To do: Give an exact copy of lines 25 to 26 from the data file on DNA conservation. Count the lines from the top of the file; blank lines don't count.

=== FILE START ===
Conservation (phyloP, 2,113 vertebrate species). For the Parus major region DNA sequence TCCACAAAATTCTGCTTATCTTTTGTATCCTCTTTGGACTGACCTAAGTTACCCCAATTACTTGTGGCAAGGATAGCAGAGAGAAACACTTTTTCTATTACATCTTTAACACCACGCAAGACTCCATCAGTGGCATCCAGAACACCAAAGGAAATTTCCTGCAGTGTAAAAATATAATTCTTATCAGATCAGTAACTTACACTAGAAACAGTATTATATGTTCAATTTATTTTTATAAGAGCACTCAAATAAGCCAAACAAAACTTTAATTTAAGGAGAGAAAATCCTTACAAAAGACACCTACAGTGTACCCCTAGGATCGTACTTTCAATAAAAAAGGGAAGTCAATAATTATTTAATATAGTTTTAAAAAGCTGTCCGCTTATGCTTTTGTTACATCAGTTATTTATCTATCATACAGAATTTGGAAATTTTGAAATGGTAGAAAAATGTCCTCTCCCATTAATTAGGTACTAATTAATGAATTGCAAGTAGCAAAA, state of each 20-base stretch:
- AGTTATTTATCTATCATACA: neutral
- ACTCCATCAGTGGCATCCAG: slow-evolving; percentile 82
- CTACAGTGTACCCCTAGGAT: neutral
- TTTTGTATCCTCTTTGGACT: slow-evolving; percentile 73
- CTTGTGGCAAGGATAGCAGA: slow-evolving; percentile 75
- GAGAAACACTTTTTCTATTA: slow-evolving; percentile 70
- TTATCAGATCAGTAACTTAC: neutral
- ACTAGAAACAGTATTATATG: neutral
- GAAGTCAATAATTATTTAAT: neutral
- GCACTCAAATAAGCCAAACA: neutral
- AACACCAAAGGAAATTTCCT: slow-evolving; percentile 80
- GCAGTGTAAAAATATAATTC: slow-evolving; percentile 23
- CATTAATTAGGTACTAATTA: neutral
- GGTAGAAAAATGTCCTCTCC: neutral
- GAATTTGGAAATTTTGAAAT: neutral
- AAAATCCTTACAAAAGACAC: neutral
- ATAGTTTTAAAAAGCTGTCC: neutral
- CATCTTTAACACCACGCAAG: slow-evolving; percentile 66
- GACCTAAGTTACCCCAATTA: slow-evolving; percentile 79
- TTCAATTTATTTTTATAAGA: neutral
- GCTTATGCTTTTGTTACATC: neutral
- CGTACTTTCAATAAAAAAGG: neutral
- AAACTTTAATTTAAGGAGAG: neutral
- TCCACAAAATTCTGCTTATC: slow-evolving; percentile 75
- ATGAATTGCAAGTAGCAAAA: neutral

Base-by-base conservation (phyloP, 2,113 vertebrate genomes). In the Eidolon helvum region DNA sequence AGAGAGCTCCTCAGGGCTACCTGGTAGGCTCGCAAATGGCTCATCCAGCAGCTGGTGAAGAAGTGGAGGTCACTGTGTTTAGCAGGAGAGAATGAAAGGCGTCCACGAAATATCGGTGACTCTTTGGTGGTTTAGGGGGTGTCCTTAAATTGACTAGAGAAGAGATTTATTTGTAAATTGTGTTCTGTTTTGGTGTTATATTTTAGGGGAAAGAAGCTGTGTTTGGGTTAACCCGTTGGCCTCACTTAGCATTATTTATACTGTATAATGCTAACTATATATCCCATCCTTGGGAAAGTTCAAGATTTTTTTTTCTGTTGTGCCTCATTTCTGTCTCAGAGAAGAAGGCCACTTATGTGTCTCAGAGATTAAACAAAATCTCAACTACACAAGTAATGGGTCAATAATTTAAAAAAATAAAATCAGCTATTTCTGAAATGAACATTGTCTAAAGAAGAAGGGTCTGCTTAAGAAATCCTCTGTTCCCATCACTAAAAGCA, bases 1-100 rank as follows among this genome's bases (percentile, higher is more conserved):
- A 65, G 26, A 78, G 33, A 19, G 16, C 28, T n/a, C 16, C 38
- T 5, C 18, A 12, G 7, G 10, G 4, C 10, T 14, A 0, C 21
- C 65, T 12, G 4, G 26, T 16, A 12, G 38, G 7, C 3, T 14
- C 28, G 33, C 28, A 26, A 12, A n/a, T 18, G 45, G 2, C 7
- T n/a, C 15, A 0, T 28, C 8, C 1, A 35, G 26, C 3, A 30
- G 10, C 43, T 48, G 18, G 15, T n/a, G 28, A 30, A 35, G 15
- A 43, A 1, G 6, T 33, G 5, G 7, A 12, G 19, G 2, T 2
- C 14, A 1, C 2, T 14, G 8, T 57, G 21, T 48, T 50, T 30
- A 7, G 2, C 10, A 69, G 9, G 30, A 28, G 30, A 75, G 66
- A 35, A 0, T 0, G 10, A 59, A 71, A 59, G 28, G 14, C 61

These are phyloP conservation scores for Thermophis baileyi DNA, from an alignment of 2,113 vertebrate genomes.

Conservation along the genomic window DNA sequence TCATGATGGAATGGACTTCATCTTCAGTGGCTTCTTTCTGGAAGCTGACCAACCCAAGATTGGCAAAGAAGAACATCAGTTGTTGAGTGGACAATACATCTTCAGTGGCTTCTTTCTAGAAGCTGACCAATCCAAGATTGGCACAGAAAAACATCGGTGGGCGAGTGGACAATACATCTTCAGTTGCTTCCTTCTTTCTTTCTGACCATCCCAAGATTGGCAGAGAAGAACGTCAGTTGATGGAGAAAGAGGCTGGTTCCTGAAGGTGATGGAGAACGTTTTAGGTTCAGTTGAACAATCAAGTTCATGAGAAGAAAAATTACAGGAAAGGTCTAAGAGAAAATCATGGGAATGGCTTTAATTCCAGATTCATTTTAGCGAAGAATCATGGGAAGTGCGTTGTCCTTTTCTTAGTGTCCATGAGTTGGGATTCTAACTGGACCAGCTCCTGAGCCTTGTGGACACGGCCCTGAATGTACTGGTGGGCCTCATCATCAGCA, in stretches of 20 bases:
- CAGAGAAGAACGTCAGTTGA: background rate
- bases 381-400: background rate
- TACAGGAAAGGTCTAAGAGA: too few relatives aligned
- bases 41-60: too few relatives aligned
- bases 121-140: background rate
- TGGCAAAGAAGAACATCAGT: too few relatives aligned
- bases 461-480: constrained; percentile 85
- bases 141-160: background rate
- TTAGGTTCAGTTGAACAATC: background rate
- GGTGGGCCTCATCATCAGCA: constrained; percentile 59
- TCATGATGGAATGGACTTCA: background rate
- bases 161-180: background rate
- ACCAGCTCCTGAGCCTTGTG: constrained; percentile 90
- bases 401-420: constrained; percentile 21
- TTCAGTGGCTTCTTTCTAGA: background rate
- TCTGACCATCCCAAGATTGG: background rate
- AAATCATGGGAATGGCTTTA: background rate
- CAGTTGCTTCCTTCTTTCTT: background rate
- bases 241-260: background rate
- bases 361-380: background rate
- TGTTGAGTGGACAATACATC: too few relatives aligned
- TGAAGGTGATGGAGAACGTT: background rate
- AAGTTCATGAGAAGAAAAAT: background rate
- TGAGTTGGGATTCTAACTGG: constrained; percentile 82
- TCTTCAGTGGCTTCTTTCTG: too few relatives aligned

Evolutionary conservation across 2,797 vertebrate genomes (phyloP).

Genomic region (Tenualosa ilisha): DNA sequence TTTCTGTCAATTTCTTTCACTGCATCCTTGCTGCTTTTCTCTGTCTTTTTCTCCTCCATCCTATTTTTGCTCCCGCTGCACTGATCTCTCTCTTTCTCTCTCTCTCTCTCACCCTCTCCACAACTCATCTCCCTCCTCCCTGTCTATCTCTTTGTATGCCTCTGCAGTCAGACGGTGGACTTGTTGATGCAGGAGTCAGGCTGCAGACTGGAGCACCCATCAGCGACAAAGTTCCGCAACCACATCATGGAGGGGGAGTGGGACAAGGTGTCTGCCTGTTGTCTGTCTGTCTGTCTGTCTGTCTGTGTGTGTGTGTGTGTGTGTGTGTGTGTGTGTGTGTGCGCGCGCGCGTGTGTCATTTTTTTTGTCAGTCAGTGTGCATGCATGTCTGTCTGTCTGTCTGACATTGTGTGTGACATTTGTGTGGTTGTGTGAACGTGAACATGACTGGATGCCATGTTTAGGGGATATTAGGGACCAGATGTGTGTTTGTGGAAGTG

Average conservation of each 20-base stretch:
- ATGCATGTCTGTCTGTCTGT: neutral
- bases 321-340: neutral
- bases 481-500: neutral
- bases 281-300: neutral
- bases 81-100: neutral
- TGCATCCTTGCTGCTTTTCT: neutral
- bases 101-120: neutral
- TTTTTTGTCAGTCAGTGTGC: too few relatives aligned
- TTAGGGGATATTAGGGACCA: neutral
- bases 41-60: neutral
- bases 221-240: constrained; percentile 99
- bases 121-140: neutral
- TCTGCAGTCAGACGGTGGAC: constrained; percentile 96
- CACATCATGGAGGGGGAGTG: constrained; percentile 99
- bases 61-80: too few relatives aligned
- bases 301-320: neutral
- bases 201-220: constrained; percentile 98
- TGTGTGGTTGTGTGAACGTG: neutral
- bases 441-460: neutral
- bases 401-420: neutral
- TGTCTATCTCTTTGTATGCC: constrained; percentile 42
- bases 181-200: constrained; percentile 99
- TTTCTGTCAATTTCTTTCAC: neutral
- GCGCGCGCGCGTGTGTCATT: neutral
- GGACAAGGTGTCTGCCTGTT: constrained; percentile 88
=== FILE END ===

- TCCACAAAATTCTGCTTATC: slow-evolving; percentile 75
- ATGAATTGCAAGTAGCAAAA: neutral